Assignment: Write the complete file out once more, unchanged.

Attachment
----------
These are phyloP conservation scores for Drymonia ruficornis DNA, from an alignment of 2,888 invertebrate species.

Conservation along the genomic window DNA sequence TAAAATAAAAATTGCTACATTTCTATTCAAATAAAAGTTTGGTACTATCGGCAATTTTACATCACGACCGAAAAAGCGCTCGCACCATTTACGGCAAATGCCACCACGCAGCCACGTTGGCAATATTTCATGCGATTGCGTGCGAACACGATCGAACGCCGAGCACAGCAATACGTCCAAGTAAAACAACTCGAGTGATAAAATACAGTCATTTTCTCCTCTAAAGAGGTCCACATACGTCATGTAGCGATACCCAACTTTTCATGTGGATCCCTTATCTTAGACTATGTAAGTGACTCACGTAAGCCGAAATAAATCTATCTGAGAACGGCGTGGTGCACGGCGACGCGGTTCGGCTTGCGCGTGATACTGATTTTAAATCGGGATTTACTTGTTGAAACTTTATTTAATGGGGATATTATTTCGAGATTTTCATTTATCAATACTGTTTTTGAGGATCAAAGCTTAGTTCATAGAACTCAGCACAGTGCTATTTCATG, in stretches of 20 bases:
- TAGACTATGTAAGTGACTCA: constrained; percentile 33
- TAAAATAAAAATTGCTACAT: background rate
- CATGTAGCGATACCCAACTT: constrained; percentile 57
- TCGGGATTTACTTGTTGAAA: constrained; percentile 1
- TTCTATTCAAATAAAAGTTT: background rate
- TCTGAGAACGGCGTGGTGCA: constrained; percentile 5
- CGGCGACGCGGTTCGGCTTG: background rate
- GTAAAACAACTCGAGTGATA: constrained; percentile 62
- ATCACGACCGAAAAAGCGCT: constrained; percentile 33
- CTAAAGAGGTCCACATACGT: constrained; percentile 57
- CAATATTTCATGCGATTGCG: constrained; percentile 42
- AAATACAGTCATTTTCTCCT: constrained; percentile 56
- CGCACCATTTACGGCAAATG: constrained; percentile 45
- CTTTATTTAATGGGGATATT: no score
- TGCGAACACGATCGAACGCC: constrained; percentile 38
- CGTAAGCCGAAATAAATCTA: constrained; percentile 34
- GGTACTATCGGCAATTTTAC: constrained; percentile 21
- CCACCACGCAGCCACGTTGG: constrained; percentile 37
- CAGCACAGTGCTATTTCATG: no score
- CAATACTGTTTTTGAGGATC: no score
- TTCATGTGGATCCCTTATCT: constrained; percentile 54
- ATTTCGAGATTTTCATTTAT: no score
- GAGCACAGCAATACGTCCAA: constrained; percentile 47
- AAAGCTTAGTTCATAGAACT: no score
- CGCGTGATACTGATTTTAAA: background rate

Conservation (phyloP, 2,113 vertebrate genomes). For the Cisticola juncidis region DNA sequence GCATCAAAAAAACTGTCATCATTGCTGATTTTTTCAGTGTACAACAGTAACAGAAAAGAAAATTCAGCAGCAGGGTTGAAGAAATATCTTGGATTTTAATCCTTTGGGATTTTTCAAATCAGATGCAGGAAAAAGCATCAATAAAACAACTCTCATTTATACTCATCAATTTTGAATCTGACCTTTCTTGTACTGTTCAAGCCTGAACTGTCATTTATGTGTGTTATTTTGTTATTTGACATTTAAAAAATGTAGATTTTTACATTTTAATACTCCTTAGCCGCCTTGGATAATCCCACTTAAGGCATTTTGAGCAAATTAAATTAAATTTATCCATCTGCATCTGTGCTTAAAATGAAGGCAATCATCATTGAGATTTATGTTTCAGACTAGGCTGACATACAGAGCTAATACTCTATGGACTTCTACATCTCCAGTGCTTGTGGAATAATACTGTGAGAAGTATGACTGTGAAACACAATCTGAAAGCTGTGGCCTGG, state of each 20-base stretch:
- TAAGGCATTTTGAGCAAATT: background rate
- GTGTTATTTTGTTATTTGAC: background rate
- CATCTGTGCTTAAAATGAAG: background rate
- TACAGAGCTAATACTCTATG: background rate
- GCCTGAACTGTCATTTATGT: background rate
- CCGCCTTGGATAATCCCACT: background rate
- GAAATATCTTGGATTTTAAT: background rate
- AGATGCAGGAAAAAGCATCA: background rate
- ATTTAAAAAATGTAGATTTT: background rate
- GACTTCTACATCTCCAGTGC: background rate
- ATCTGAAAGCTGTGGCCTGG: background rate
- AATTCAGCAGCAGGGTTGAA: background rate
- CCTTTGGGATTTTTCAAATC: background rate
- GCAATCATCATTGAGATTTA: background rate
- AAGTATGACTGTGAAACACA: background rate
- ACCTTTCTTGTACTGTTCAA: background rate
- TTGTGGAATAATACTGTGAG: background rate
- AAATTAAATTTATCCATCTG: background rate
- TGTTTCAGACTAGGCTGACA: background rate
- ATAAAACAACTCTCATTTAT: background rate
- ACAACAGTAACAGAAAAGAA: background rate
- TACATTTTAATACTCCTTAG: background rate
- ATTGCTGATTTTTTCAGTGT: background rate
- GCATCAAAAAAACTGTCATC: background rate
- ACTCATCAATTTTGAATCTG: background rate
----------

These are phyloP conservation scores for Drymonia ruficornis DNA, from an alignment of 2,888 invertebrate species.

Conservation along the genomic window DNA sequence TAAAATAAAAATTGCTACATTTCTATTCAAATAAAAGTTTGGTACTATCGGCAATTTTACATCACGACCGAAAAAGCGCTCGCACCATTTACGGCAAATGCCACCACGCAGCCACGTTGGCAATATTTCATGCGATTGCGTGCGAACACGATCGAACGCCGAGCACAGCAATACGTCCAAGTAAAACAACTCGAGTGATAAAATACAGTCATTTTCTCCTCTAAAGAGGTCCACATACGTCATGTAGCGATACCCAACTTTTCATGTGGATCCCTTATCTTAGACTATGTAAGTGACTCACGTAAGCCGAAATAAATCTATCTGAGAACGGCGTGGTGCACGGCGACGCGGTTCGGCTTGCGCGTGATACTGATTTTAAATCGGGATTTACTTGTTGAAACTTTATTTAATGGGGATATTATTTCGAGATTTTCATTTATCAATACTGTTTTTGAGGATCAAAGCTTAGTTCATAGAACTCAGCACAGTGCTATTTCATG, in stretches of 20 bases:
- TAGACTATGTAAGTGACTCA: constrained; percentile 33
- TAAAATAAAAATTGCTACAT: background rate
- CATGTAGCGATACCCAACTT: constrained; percentile 57
- TCGGGATTTACTTGTTGAAA: constrained; percentile 1
- TTCTATTCAAATAAAAGTTT: background rate
- TCTGAGAACGGCGTGGTGCA: constrained; percentile 5
- CGGCGACGCGGTTCGGCTTG: background rate
- GTAAAACAACTCGAGTGATA: constrained; percentile 62
- ATCACGACCGAAAAAGCGCT: constrained; percentile 33
- CTAAAGAGGTCCACATACGT: constrained; percentile 57
- CAATATTTCATGCGATTGCG: constrained; percentile 42
- AAATACAGTCATTTTCTCCT: constrained; percentile 56
- CGCACCATTTACGGCAAATG: constrained; percentile 45
- CTTTATTTAATGGGGATATT: no score
- TGCGAACACGATCGAACGCC: constrained; percentile 38
- CGTAAGCCGAAATAAATCTA: constrained; percentile 34
- GGTACTATCGGCAATTTTAC: constrained; percentile 21
- CCACCACGCAGCCACGTTGG: constrained; percentile 37
- CAGCACAGTGCTATTTCATG: no score
- CAATACTGTTTTTGAGGATC: no score
- TTCATGTGGATCCCTTATCT: constrained; percentile 54
- ATTTCGAGATTTTCATTTAT: no score
- GAGCACAGCAATACGTCCAA: constrained; percentile 47
- AAAGCTTAGTTCATAGAACT: no score
- CGCGTGATACTGATTTTAAA: background rate

Conservation (phyloP, 2,113 vertebrate genomes). For the Cisticola juncidis region DNA sequence GCATCAAAAAAACTGTCATCATTGCTGATTTTTTCAGTGTACAACAGTAACAGAAAAGAAAATTCAGCAGCAGGGTTGAAGAAATATCTTGGATTTTAATCCTTTGGGATTTTTCAAATCAGATGCAGGAAAAAGCATCAATAAAACAACTCTCATTTATACTCATCAATTTTGAATCTGACCTTTCTTGTACTGTTCAAGCCTGAACTGTCATTTATGTGTGTTATTTTGTTATTTGACATTTAAAAAATGTAGATTTTTACATTTTAATACTCCTTAGCCGCCTTGGATAATCCCACTTAAGGCATTTTGAGCAAATTAAATTAAATTTATCCATCTGCATCTGTGCTTAAAATGAAGGCAATCATCATTGAGATTTATGTTTCAGACTAGGCTGACATACAGAGCTAATACTCTATGGACTTCTACATCTCCAGTGCTTGTGGAATAATACTGTGAGAAGTATGACTGTGAAACACAATCTGAAAGCTGTGGCCTGG, state of each 20-base stretch:
- TAAGGCATTTTGAGCAAATT: background rate
- GTGTTATTTTGTTATTTGAC: background rate
- CATCTGTGCTTAAAATGAAG: background rate
- TACAGAGCTAATACTCTATG: background rate
- GCCTGAACTGTCATTTATGT: background rate
- CCGCCTTGGATAATCCCACT: background rate
- GAAATATCTTGGATTTTAAT: background rate
- AGATGCAGGAAAAAGCATCA: background rate
- ATTTAAAAAATGTAGATTTT: background rate
- GACTTCTACATCTCCAGTGC: background rate
- ATCTGAAAGCTGTGGCCTGG: background rate
- AATTCAGCAGCAGGGTTGAA: background rate
- CCTTTGGGATTTTTCAAATC: background rate
- GCAATCATCATTGAGATTTA: background rate
- AAGTATGACTGTGAAACACA: background rate
- ACCTTTCTTGTACTGTTCAA: background rate
- TTGTGGAATAATACTGTGAG: background rate
- AAATTAAATTTATCCATCTG: background rate
- TGTTTCAGACTAGGCTGACA: background rate
- ATAAAACAACTCTCATTTAT: background rate
- ACAACAGTAACAGAAAAGAA: background rate
- TACATTTTAATACTCCTTAG: background rate
- ATTGCTGATTTTTTCAGTGT: background rate
- GCATCAAAAAAACTGTCATC: background rate
- ACTCATCAATTTTGAATCTG: background rate